My first two performance pieces with openFrameworks

Just recently started openFrameworks and I’m loving it. The tools it offers for interactivity allow you to make very interesting works with little code.

Below are a full video of my first performance with, and then an excerpt from my second performance this past weekend. Thanks to @roymacdonald and everyone else who’ve been helping to answer my questions lately .

instrument / Phrase

This is my first piece made in openFrameworks. The position of the projector and the position of the video camera the above video was taken with make it hard to tell what’s going on, but I’ll explain below:

Contours are derived from the Kinect depth image to make the sillhouette outline of Takumi-chan, the speaking performer.

The electric violin and a pedal control a sound in Pure Data (The sound gradually becomes just the straight audio pick-up of the instrument towards the end). The red bars are controlled by the fft of this sound, sent via OSC from Pure Data. (I’m to the side, playing the violin in the dark)

The performer’s voice, via pin-mic is also put into Pure Data where a little bit of effect is added. The gray bars are controlled by the fft of this sound. (It still moves a little bit when reacting to the violin sounds coming from the speakers)

The fft shapes are centered around the contours. The position of the largest contour controls the panning of the sounds in Pure Data via OSC. You can’t really hear this in this recording though because a) In this performance, Takumi-chan didn’t move much from side to side and b) the Go-Pro mic doesn’t seem to pick up stereo nuances.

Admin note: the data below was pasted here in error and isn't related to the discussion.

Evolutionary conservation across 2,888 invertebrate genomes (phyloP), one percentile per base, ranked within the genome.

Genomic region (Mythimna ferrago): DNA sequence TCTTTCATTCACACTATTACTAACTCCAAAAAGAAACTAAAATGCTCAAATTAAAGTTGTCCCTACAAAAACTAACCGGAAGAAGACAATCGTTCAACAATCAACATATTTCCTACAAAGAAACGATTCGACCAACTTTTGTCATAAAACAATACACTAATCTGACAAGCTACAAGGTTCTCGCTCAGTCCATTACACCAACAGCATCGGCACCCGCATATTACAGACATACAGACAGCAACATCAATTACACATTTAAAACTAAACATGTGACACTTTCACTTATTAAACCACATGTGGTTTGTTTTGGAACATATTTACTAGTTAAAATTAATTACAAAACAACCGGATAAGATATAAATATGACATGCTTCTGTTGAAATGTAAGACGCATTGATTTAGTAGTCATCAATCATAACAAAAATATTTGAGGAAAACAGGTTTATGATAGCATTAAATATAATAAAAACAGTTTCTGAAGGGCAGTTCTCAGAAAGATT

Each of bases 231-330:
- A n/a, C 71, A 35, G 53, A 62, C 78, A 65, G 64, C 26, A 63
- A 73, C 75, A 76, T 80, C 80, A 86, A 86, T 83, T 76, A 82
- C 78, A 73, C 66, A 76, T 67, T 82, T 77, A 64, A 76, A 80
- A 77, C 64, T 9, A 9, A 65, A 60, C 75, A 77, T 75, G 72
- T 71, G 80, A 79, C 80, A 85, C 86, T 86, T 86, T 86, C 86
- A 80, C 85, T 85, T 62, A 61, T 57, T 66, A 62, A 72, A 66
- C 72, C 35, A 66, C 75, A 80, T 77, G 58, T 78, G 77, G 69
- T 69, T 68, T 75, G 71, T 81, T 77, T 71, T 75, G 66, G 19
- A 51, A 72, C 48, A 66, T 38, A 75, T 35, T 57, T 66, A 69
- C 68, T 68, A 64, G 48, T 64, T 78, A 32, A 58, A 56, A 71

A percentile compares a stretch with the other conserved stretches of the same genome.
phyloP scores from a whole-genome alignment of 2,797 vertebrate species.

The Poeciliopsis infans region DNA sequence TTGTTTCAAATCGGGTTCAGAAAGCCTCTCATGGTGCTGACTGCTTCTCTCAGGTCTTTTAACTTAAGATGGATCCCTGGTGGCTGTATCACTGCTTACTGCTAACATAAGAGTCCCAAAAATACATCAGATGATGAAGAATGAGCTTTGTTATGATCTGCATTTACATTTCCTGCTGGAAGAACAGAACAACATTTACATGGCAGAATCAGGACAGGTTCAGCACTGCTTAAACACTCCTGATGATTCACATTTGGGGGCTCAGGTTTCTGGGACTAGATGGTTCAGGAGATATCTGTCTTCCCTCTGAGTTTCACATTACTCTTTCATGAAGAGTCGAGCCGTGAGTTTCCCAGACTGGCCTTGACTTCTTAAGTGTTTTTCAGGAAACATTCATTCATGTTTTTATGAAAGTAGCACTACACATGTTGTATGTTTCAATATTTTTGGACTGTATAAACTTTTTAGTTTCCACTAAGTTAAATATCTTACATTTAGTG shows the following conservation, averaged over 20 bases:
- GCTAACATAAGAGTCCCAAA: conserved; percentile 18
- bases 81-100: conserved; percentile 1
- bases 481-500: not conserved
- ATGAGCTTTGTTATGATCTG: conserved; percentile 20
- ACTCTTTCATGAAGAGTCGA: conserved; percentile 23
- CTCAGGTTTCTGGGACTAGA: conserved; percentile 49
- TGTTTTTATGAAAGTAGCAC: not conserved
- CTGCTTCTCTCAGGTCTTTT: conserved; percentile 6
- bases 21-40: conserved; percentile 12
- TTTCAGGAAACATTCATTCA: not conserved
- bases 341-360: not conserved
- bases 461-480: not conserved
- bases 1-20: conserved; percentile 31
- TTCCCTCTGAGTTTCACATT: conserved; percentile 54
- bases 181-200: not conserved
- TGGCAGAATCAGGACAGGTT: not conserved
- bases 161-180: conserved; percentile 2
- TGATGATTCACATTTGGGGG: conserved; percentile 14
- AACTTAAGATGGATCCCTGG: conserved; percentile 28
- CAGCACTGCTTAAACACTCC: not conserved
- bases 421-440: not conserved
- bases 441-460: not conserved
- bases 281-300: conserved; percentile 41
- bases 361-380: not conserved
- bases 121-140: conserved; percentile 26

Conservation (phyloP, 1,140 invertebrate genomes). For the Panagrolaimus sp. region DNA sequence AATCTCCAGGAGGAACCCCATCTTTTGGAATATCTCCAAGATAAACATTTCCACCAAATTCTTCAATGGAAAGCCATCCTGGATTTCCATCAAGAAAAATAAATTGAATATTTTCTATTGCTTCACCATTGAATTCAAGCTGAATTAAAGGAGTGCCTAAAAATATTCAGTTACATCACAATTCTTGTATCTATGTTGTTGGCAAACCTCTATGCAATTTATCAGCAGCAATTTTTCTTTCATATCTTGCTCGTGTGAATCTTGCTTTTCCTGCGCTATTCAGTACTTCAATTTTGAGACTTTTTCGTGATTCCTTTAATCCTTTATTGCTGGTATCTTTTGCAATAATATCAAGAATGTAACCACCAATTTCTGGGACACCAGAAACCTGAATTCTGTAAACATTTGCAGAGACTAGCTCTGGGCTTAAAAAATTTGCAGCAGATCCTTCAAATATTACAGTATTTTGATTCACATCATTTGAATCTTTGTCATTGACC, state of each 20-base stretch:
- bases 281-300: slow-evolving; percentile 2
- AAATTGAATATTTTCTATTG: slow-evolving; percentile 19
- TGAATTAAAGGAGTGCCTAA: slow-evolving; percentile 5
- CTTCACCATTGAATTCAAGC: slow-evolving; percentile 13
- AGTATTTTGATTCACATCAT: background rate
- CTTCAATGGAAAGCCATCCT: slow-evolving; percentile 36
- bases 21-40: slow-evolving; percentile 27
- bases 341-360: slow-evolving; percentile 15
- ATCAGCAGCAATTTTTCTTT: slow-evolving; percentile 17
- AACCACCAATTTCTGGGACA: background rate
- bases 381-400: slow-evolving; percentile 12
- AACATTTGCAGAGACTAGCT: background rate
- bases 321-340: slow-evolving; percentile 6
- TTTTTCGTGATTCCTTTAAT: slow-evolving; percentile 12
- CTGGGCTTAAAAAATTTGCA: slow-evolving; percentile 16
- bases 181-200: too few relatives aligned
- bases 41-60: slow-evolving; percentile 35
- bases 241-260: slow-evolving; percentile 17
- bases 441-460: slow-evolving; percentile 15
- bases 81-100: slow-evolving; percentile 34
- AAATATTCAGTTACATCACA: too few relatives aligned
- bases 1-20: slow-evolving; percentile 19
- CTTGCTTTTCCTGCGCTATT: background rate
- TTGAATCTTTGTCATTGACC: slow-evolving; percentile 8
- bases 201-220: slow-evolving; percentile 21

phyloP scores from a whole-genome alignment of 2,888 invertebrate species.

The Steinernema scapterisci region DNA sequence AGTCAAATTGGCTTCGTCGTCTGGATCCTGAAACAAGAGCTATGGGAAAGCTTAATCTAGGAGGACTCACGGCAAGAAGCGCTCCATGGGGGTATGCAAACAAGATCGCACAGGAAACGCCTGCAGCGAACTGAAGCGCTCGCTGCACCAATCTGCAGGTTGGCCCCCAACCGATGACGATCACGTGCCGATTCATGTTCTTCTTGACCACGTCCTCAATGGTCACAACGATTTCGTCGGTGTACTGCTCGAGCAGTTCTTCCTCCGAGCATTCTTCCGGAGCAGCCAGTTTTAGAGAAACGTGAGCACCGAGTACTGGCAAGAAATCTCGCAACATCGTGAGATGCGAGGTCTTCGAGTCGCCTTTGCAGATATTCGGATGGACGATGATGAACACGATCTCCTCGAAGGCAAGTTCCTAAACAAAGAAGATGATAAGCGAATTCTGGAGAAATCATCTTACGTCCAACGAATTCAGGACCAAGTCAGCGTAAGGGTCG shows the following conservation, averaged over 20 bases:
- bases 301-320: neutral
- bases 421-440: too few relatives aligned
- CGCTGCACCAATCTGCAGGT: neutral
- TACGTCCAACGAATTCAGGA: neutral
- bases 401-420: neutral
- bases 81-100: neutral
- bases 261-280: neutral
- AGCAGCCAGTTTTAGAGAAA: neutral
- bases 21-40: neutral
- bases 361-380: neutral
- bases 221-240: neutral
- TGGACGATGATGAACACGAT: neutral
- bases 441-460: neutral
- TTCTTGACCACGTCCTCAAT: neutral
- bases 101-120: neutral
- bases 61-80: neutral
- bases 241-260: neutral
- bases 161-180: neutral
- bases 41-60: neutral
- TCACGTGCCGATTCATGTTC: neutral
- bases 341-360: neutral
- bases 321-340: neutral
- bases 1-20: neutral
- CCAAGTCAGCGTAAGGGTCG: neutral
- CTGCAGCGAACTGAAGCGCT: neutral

As you can see, some wall contours were detected, so there are two wave forms at times. This, along with the position of the projector (to make the image bigger), were improved in the 2nd performance- which was unfortunately not recorded!

Here’s an excerpt from the performance last Saturday. I’m offscreen again here and the violin/Pure Data frequency and amplitude are used to control the the shape of the “mind”, floating around the performer’s head. I had a fixed z-position for the mind, because I didn’t get consistent depth readings from the Kinect, but now that I think about it, maybe I could have used a lpf for that as well, as suggested here for the Haar problem.


Looking great!
Glad to be helpful. Feel free to ping me if you need help.

Just as a suggestion. Did you try using the Microsoft Kinect body tracking? It works really well and you would get immediately the position of the center of the head. Caveat: you need to use windows, but it is totally worth it.


1 Like

Oh, perfect; I use Windows anyway. How can I use it? Googling it brings up some Azure sdk…

It depends on which kinect you are using. I think that for kinect v1 (also known as kinect 360) there was something but it was not really straight forwards to get it running. And for that there were also another options to get skeleton tracking.
For kinect v2 (also known as kinect One, (yes really confusing naming)) there was a microsoft SDK, can not remember its name but it worked really well, and you could use it with openFrameworks straight away. Check this addon There are several more addons, check what is at

The kinect azure is the newest one, came out a few years ago. It is really nice, but it is kinda hard to find. Hope this helps

1 Like